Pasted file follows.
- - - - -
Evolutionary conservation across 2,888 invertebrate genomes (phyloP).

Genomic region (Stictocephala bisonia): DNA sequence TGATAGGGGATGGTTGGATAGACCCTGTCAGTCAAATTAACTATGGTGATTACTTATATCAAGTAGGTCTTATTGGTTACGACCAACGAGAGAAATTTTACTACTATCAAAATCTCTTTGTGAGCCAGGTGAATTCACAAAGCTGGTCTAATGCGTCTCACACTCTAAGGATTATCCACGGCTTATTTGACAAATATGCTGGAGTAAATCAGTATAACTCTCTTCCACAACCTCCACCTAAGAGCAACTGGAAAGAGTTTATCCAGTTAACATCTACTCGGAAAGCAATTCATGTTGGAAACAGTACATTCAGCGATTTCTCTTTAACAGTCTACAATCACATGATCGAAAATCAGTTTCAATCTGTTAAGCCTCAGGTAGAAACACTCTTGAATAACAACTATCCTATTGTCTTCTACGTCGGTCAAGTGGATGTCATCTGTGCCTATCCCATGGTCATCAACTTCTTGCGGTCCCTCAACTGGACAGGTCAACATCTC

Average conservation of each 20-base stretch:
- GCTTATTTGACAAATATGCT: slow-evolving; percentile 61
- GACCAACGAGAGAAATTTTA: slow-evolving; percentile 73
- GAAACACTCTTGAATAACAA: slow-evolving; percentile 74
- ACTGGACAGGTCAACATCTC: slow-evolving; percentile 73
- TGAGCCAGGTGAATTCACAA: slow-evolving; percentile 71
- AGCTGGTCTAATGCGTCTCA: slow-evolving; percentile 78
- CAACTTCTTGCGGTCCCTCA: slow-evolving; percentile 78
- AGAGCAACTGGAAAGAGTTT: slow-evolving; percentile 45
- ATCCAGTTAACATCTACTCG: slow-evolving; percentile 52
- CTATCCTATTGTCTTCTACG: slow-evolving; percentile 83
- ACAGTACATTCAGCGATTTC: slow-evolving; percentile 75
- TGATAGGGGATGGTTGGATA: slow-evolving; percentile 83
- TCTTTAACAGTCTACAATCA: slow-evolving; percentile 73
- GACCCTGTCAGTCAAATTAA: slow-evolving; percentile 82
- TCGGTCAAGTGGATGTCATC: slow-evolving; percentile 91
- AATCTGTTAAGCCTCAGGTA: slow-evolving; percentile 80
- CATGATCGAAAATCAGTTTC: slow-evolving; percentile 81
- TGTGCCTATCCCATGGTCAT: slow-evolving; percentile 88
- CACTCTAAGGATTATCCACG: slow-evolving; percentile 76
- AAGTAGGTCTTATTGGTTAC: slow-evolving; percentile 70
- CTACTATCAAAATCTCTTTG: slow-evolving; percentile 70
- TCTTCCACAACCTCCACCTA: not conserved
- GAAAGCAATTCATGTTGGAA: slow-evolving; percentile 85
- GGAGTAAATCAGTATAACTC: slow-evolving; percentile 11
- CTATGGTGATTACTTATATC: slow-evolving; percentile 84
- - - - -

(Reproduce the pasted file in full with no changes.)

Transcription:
Evolutionary conservation across 2,888 invertebrate genomes (phyloP).

Genomic region (Stictocephala bisonia): DNA sequence TGATAGGGGATGGTTGGATAGACCCTGTCAGTCAAATTAACTATGGTGATTACTTATATCAAGTAGGTCTTATTGGTTACGACCAACGAGAGAAATTTTACTACTATCAAAATCTCTTTGTGAGCCAGGTGAATTCACAAAGCTGGTCTAATGCGTCTCACACTCTAAGGATTATCCACGGCTTATTTGACAAATATGCTGGAGTAAATCAGTATAACTCTCTTCCACAACCTCCACCTAAGAGCAACTGGAAAGAGTTTATCCAGTTAACATCTACTCGGAAAGCAATTCATGTTGGAAACAGTACATTCAGCGATTTCTCTTTAACAGTCTACAATCACATGATCGAAAATCAGTTTCAATCTGTTAAGCCTCAGGTAGAAACACTCTTGAATAACAACTATCCTATTGTCTTCTACGTCGGTCAAGTGGATGTCATCTGTGCCTATCCCATGGTCATCAACTTCTTGCGGTCCCTCAACTGGACAGGTCAACATCTC

Average conservation of each 20-base stretch:
- GCTTATTTGACAAATATGCT: slow-evolving; percentile 61
- GACCAACGAGAGAAATTTTA: slow-evolving; percentile 73
- GAAACACTCTTGAATAACAA: slow-evolving; percentile 74
- ACTGGACAGGTCAACATCTC: slow-evolving; percentile 73
- TGAGCCAGGTGAATTCACAA: slow-evolving; percentile 71
- AGCTGGTCTAATGCGTCTCA: slow-evolving; percentile 78
- CAACTTCTTGCGGTCCCTCA: slow-evolving; percentile 78
- AGAGCAACTGGAAAGAGTTT: slow-evolving; percentile 45
- ATCCAGTTAACATCTACTCG: slow-evolving; percentile 52
- CTATCCTATTGTCTTCTACG: slow-evolving; percentile 83
- ACAGTACATTCAGCGATTTC: slow-evolving; percentile 75
- TGATAGGGGATGGTTGGATA: slow-evolving; percentile 83
- TCTTTAACAGTCTACAATCA: slow-evolving; percentile 73
- GACCCTGTCAGTCAAATTAA: slow-evolving; percentile 82
- TCGGTCAAGTGGATGTCATC: slow-evolving; percentile 91
- AATCTGTTAAGCCTCAGGTA: slow-evolving; percentile 80
- CATGATCGAAAATCAGTTTC: slow-evolving; percentile 81
- TGTGCCTATCCCATGGTCAT: slow-evolving; percentile 88
- CACTCTAAGGATTATCCACG: slow-evolving; percentile 76
- AAGTAGGTCTTATTGGTTAC: slow-evolving; percentile 70
- CTACTATCAAAATCTCTTTG: slow-evolving; percentile 70
- TCTTCCACAACCTCCACCTA: not conserved
- GAAAGCAATTCATGTTGGAA: slow-evolving; percentile 85
- GGAGTAAATCAGTATAACTC: slow-evolving; percentile 11
- CTATGGTGATTACTTATATC: slow-evolving; percentile 84